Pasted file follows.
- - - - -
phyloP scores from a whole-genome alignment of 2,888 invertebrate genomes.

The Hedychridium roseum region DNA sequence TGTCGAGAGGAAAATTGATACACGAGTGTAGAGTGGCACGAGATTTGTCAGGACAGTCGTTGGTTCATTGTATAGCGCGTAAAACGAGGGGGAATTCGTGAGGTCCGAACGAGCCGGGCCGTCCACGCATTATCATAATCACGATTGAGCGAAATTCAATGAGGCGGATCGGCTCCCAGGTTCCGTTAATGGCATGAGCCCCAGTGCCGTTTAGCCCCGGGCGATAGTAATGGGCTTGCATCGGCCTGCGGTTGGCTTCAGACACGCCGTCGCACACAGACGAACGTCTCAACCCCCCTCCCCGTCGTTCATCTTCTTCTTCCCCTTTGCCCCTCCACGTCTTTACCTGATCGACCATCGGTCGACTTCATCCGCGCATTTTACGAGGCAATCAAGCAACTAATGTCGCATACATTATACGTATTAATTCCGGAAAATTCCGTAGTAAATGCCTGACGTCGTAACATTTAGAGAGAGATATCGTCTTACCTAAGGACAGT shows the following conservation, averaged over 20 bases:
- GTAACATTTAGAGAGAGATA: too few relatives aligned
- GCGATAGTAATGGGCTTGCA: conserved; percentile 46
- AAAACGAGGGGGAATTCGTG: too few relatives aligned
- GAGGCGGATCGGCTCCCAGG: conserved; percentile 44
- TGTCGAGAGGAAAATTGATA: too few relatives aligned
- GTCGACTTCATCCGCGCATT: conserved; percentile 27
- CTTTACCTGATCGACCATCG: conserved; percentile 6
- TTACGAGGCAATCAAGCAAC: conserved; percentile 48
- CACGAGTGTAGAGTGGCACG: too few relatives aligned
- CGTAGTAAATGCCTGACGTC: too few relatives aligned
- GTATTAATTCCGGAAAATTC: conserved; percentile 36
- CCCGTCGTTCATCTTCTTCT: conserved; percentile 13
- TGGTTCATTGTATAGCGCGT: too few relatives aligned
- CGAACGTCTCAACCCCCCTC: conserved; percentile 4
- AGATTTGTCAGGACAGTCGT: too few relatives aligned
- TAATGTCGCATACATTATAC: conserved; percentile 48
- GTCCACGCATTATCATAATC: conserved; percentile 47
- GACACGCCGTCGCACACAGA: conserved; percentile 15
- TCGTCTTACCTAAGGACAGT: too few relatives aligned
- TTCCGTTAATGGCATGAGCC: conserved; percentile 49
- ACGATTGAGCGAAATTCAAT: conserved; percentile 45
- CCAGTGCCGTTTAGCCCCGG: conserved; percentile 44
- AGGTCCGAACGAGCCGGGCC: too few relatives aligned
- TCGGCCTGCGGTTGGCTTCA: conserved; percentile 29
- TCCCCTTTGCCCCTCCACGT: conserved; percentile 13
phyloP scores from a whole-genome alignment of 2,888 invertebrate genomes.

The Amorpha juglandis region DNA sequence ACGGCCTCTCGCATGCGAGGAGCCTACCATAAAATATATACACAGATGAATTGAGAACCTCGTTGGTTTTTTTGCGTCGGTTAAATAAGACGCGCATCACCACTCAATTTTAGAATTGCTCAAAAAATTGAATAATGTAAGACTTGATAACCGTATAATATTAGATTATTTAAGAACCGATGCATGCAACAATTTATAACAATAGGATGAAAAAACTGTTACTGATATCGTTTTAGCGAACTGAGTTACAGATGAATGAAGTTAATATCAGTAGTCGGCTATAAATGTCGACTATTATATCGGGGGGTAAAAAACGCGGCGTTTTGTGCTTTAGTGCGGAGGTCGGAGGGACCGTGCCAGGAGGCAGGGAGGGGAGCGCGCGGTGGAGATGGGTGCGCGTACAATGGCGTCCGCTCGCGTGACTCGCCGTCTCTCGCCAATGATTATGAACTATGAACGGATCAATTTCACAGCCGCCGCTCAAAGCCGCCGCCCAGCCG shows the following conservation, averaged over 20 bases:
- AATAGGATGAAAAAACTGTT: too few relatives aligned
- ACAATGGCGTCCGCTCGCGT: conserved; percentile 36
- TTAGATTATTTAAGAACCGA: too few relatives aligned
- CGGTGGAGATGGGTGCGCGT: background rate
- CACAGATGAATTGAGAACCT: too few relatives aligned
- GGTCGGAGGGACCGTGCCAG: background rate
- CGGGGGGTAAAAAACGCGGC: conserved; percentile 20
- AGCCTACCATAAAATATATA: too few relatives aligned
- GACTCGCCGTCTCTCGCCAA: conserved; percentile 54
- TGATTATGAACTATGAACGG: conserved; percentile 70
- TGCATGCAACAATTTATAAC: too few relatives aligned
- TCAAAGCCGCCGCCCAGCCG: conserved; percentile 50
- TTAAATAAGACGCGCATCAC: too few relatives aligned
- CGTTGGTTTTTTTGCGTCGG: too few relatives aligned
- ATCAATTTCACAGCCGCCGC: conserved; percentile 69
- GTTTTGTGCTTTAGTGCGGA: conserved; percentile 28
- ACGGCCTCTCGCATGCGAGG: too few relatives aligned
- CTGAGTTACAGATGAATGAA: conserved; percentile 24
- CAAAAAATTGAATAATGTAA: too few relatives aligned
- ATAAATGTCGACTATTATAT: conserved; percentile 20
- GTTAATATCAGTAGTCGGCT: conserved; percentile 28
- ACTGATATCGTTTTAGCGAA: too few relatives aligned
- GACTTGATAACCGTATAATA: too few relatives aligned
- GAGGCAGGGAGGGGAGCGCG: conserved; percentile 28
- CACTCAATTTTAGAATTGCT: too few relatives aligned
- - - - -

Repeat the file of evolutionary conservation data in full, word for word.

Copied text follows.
phyloP scores from a whole-genome alignment of 2,888 invertebrate genomes.

The Hedychridium roseum region DNA sequence TGTCGAGAGGAAAATTGATACACGAGTGTAGAGTGGCACGAGATTTGTCAGGACAGTCGTTGGTTCATTGTATAGCGCGTAAAACGAGGGGGAATTCGTGAGGTCCGAACGAGCCGGGCCGTCCACGCATTATCATAATCACGATTGAGCGAAATTCAATGAGGCGGATCGGCTCCCAGGTTCCGTTAATGGCATGAGCCCCAGTGCCGTTTAGCCCCGGGCGATAGTAATGGGCTTGCATCGGCCTGCGGTTGGCTTCAGACACGCCGTCGCACACAGACGAACGTCTCAACCCCCCTCCCCGTCGTTCATCTTCTTCTTCCCCTTTGCCCCTCCACGTCTTTACCTGATCGACCATCGGTCGACTTCATCCGCGCATTTTACGAGGCAATCAAGCAACTAATGTCGCATACATTATACGTATTAATTCCGGAAAATTCCGTAGTAAATGCCTGACGTCGTAACATTTAGAGAGAGATATCGTCTTACCTAAGGACAGT shows the following conservation, averaged over 20 bases:
- GTAACATTTAGAGAGAGATA: too few relatives aligned
- GCGATAGTAATGGGCTTGCA: conserved; percentile 46
- AAAACGAGGGGGAATTCGTG: too few relatives aligned
- GAGGCGGATCGGCTCCCAGG: conserved; percentile 44
- TGTCGAGAGGAAAATTGATA: too few relatives aligned
- GTCGACTTCATCCGCGCATT: conserved; percentile 27
- CTTTACCTGATCGACCATCG: conserved; percentile 6
- TTACGAGGCAATCAAGCAAC: conserved; percentile 48
- CACGAGTGTAGAGTGGCACG: too few relatives aligned
- CGTAGTAAATGCCTGACGTC: too few relatives aligned
- GTATTAATTCCGGAAAATTC: conserved; percentile 36
- CCCGTCGTTCATCTTCTTCT: conserved; percentile 13
- TGGTTCATTGTATAGCGCGT: too few relatives aligned
- CGAACGTCTCAACCCCCCTC: conserved; percentile 4
- AGATTTGTCAGGACAGTCGT: too few relatives aligned
- TAATGTCGCATACATTATAC: conserved; percentile 48
- GTCCACGCATTATCATAATC: conserved; percentile 47
- GACACGCCGTCGCACACAGA: conserved; percentile 15
- TCGTCTTACCTAAGGACAGT: too few relatives aligned
- TTCCGTTAATGGCATGAGCC: conserved; percentile 49
- ACGATTGAGCGAAATTCAAT: conserved; percentile 45
- CCAGTGCCGTTTAGCCCCGG: conserved; percentile 44
- AGGTCCGAACGAGCCGGGCC: too few relatives aligned
- TCGGCCTGCGGTTGGCTTCA: conserved; percentile 29
- TCCCCTTTGCCCCTCCACGT: conserved; percentile 13
phyloP scores from a whole-genome alignment of 2,888 invertebrate genomes.

The Amorpha juglandis region DNA sequence ACGGCCTCTCGCATGCGAGGAGCCTACCATAAAATATATACACAGATGAATTGAGAACCTCGTTGGTTTTTTTGCGTCGGTTAAATAAGACGCGCATCACCACTCAATTTTAGAATTGCTCAAAAAATTGAATAATGTAAGACTTGATAACCGTATAATATTAGATTATTTAAGAACCGATGCATGCAACAATTTATAACAATAGGATGAAAAAACTGTTACTGATATCGTTTTAGCGAACTGAGTTACAGATGAATGAAGTTAATATCAGTAGTCGGCTATAAATGTCGACTATTATATCGGGGGGTAAAAAACGCGGCGTTTTGTGCTTTAGTGCGGAGGTCGGAGGGACCGTGCCAGGAGGCAGGGAGGGGAGCGCGCGGTGGAGATGGGTGCGCGTACAATGGCGTCCGCTCGCGTGACTCGCCGTCTCTCGCCAATGATTATGAACTATGAACGGATCAATTTCACAGCCGCCGCTCAAAGCCGCCGCCCAGCCG shows the following conservation, averaged over 20 bases:
- AATAGGATGAAAAAACTGTT: too few relatives aligned
- ACAATGGCGTCCGCTCGCGT: conserved; percentile 36
- TTAGATTATTTAAGAACCGA: too few relatives aligned
- CGGTGGAGATGGGTGCGCGT: background rate
- CACAGATGAATTGAGAACCT: too few relatives aligned
- GGTCGGAGGGACCGTGCCAG: background rate
- CGGGGGGTAAAAAACGCGGC: conserved; percentile 20
- AGCCTACCATAAAATATATA: too few relatives aligned
- GACTCGCCGTCTCTCGCCAA: conserved; percentile 54
- TGATTATGAACTATGAACGG: conserved; percentile 70
- TGCATGCAACAATTTATAAC: too few relatives aligned
- TCAAAGCCGCCGCCCAGCCG: conserved; percentile 50
- TTAAATAAGACGCGCATCAC: too few relatives aligned
- CGTTGGTTTTTTTGCGTCGG: too few relatives aligned
- ATCAATTTCACAGCCGCCGC: conserved; percentile 69
- GTTTTGTGCTTTAGTGCGGA: conserved; percentile 28
- ACGGCCTCTCGCATGCGAGG: too few relatives aligned
- CTGAGTTACAGATGAATGAA: conserved; percentile 24
- CAAAAAATTGAATAATGTAA: too few relatives aligned
- ATAAATGTCGACTATTATAT: conserved; percentile 20
- GTTAATATCAGTAGTCGGCT: conserved; percentile 28
- ACTGATATCGTTTTAGCGAA: too few relatives aligned
- GACTTGATAACCGTATAATA: too few relatives aligned
- GAGGCAGGGAGGGGAGCGCG: conserved; percentile 28
- CACTCAATTTTAGAATTGCT: too few relatives aligned